Janet – California

A young girl standing in front of balloons and balloons.

Janet from California

My name is Janet and I live in central California. I am thirty-one years old and live with classical Homocystinuria.  

 I want to take you back to the year 2002. I was ten years old, sitting with my parents in a tiny room at the Children’s Hospital. Two doctors came into the room, who later turned out to be my dietician and genetics doctor. Hearing the word “Homocystinuria” for the first time, sounded like a voodoo spell. My parents looked just as confused as I did and had a million questions, like “Is it a terminal disease?” and “Will I be able to live a full life?”.  After getting some answers from the doctors, my parents seemed more at ease but still worried.  I had no clue what was going on. I couldn’t even wrap my head around what was being said. I just knew that my life was going to completely change.  

As soon as we got home my parents tried to make as many changes to my diet as they could, and I fought them every single step of the way. I couldn’t understand why I was the only one in the family that had to change the way I ate. Remember, I was just ten years old with NO understanding of what Homocystinuria was. To me it was just a word that branded me as an outsider. I felt like I was put on display for not only my family, but my classmates as well.  

In the cafeteria, other kids would look at my lunch and would ask me why I was eating that instead of what they were having, and I never could explain it because I myself did not know why I couldn’t have a “normal” lunch. I didn’t know what was going on within my body. I wanted nothing more than to have the foods that I had always eaten. The embarrassment was too much for me and I was tired of being looked at differently because of my food. I felt like I was being punished without knowing why. I was struggling so hard to stay within the guidelines of my diet. My levels were not going down and at every doctor's visit, I would get scolded.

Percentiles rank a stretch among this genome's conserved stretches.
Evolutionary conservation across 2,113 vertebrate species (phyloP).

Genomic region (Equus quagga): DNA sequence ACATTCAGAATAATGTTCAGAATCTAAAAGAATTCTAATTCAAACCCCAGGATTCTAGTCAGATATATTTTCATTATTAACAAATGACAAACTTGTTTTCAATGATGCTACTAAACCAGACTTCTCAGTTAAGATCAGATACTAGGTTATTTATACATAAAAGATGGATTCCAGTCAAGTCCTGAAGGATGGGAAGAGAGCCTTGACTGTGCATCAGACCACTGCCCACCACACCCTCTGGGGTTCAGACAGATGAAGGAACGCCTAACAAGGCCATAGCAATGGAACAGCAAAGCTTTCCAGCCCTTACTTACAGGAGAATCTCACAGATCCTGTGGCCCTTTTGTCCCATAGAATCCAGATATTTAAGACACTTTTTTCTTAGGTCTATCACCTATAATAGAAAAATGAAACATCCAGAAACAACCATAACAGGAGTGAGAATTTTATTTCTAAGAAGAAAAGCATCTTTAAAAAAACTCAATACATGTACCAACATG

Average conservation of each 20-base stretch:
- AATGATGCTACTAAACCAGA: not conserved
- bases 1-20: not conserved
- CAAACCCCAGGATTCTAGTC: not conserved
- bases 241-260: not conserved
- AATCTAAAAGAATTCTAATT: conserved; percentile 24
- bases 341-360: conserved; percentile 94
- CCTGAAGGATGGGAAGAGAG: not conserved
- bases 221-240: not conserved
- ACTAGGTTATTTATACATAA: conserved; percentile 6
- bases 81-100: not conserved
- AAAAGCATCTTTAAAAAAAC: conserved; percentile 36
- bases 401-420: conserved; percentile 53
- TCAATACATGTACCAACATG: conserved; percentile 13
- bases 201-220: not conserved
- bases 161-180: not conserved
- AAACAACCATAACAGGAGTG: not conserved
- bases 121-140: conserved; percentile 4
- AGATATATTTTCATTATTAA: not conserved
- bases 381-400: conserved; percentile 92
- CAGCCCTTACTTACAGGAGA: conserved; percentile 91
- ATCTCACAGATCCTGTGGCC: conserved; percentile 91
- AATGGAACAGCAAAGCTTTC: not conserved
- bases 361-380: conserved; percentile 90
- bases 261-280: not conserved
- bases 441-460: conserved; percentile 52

I vividly remember my doctor telling me that by the age of 5, a child develops most of their taste buds. I was ten when I was diagnosed. She said I was pretty much set up for failure. Had I been diagnosed earlier, I would not have struggled as much as I did.  I still struggle heavily with the diet.  The low protein diet is incredibly stressful, and difficult to maintain.  

I recently have tried to regain control over my diet, but I ended up becoming even more anxious and scared to eat. I lost ten pounds in a month in the process and felt miserable and isolated. I obsessed over every morsel I put into my mouth. The diet has consumed me entirely; having to constantly count my protein intake and check the nutritional facts on every box of food.  In any other situation where you're obsessing over nutrition labels and terrified of putting food in your mouth, they'd consider it an eating disorder. But somehow, this is the standard that we are prescribed, and it's considered healthy. At the end of the month, I realized I couldn’t do it anymore. I wanted to be happy even if that cost me. I ended up paying the price: I developed a deep vein thrombosis in my left hand, and as a result, I’ve lost 60% of my arm function.  


Being a first-generation Mexican-American and trying to navigate this disease took an extreme toll on me. Since the diagnosis was so rare, many doctors did not know how to explain it and there were even less people who knew how to interpret my disease in my parents native tongue. So, there I was, a scared ten-year-old girl, having to translate my disease, that I knew nothing about, to my parents. 

 In a Hispanic household, food means love, family and togetherness. If you don’t eat what is prepared, it can be taken as a sign of disrespect to whoever made the food. For Latinos, food and social gatherings are a core part of our culture. So, when I stopped eating due to my diet, everyone was concerned and scared for my health. I felt like an outsider in my own family. While everyone was enjoying their bistec con arroz, I was stuck eating salads.   

I long for the day when I’m not consuming 33 plus pills a day, but my biggest wish is to one day have a better treatment for HCU; one that would allow me to eat a less-restrictive diet, so that I can stop seeing food as the enemy, and truly feel a part of my family’s celebrations again.

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